Today marks President Barack Obama’s 100th day in office. Some pundits and media commentators have been calling this a largely symbolic milestone that doesn’t much matter – which strikes me as odd, since assessing the President’s First 100 Days is a longstanding tradition; why should we consider this process less important for Obama? Conversely, others are celebrating like it’s New Year’s Eve and their first-born’s first birthday rolled into one. Almost irrelevantly, the dumbstruck opposition have no words for how much harm they think he’s caused (English translation: he’s spent much too much money, he relies too heavily on teleprompters, and they question the authenticity of his birth certificate. Give me a break!).

I believe that most people – myself wholeheartedly among them – are quietly in awe, not just of what he’s done in so short a time, but of his immediate rise to the occasion; his confidence, leadership and great calm in the face of enormous difficulties; his ability to both multi-task and delegate; his eloquence; his understanding of complex issues; his physical and mental energy; his sense of humor and charm; and his determination to effect the changes we need; to be, as he told us, persistent.

On the site Organizing for America/Foundation for Change, you can explore the President’s accomplishments, nationally and state-by-state. For sure, his initiatives regarding the economy, health care, housing, education, energy, The Wars, and emphasizing the importance of public participation/service as a key ingredient in healing the nation, are remarkable. Yet it’s interesting to note that while his approval rating as a leader is through the roof, many folks are displeased with at least some of his positions, policies and undertakings. Some think he’s gone too far, others think he hasn’t gone far enough, still others think he’s gone the wrong way (particularly in dealing with the financial crisis in all its complicated dimensions). I agree with some of this – but to paraphrase Mr. Obama’s hero, Abraham Lincoln, you can’t please all of the people all of the time.

On the whole, I’m incredibly impressed, primarily because some of the most dire circumstances, issues and events he’s had to deal with weren’t even on the table throughout most of the Campaign Without End. During Obama’s interview on 60 Minutes a few weeks back, he was downright jocular about the mess he’s coping with, laughing the laugh of a man who knows that if he doesn’t laugh he’ll cry his heart out. “If anyone had told me two years ago that Iraq would be the least of my problems, I’d have said they were crazy,” he said. Is this not so?

Yesterday, when the President had to deal with the sudden urgency of the swine flu epidemic and the incomprehensibly stupid/insensitive matter of Air Force One flying around Lower Manhattan (for a training exercise and photo op, with a fighter jet on its wing!) to the hysterical consternation of thousands of people who had 9/11 flashbacks as a result, I thought to myself: the only thing this man hasn’t had to deal with yet is frogs and locusts falling from the sky. But hey, the year is young.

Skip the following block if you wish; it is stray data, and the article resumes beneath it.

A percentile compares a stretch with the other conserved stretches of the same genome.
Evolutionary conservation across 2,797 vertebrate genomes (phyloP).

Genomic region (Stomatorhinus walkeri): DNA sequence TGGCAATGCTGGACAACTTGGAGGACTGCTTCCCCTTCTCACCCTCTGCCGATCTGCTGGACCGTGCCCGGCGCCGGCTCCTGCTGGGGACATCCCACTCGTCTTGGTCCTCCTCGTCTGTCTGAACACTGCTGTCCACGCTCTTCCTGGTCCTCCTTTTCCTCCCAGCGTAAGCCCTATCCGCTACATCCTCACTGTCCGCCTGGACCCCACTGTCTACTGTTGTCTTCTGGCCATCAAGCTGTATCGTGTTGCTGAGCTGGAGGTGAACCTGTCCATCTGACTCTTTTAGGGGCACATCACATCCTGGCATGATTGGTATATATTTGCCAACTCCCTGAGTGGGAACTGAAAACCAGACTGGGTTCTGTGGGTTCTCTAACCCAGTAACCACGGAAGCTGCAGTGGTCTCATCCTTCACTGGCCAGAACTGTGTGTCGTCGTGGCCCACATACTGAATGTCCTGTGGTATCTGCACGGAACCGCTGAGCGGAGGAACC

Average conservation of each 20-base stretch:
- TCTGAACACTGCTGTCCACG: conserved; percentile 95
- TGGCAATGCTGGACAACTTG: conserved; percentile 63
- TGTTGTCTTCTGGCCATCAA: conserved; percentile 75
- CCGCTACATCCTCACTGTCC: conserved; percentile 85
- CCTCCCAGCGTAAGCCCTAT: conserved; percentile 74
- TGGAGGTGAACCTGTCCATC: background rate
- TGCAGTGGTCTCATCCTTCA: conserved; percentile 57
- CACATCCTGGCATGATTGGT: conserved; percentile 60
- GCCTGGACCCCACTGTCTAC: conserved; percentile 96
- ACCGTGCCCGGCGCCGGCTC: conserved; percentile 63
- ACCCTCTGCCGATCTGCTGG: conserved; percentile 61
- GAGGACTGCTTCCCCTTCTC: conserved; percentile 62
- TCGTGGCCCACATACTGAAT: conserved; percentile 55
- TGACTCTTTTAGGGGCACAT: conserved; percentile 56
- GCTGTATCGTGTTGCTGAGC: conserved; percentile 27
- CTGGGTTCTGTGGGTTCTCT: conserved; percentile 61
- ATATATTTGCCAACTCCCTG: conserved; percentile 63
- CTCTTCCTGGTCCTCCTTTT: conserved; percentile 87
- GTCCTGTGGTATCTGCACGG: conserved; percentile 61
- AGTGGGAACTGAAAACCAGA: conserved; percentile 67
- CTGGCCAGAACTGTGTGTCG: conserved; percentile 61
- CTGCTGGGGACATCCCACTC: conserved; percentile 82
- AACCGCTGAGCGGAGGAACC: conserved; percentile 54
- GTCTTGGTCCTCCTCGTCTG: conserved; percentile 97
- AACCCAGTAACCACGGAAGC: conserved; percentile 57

The things I’ve been most impressed with during these First 100 Days are the [relatively] smaller actions and remarks that demonstrate beyond any possible doubt that we have been blessed with a leader who is as smart as Bush was stupid, as caring as Bush was indifferent, as rational as Bush was crazy, as personally and politically gracious as Bush was coarse, adversarial and self-serving, and as communicative (“transparent”) as Bush was secretive. I was so glad that Obama’s several trips abroad gave him a successful opportunity to undo some of the hatred and mistrust of America that Bush engendered. And he sure held his own at all those big international confabs.

Plus, I think it’s fabulous that he and the First Lady hosted the first-ever Passover Seder in the White House. I applaud his lifting the ban on media coverage of the return of flag-draped coffins of fallen American soldiers. I’m deeply grateful that he’s reversed some of Bush’s anti-woman policies regarding family planning counseling, both foreign and domestic, as well as removing the ridiculous obstacles to essential stem-cell research.

And I hugely respect that he’s made clear – from the start and during his address to the National Academy of Sciences this week – that “the days of ideology superseding science are over.” Barack Obama, who is a man of great and abiding personal spiritual faith, has not, is not, and will not, impose his private beliefs on his public policies. In a country founded on the separation of church and state, this shouldn’t be such a big deal – but after eight years of President Born-Again-My-Way-or-the-Highway, Obama’s attitude is a revelation and a victory for us all.

And I love that in the midst of all this tumult, Barack Obama made time to take his wife out to dinner, go to a basketball game (pictured above), get the kids the promised puppy, and in general, simultaneously make the presidency more casual and accessible and more effective and respected. He goes to bed early, gets up early, he and Michelle work out together, and family time is a top priority. Talk about “Life Balance”! Congratulations, Mr. President; your First 100 Days have been splendid: remarkably productive and virtually unprecedented in their substance and style. Keep up the good work. The vast majority of the country – and the world – are behind you.

Monday, April 27, 2009

Women of Note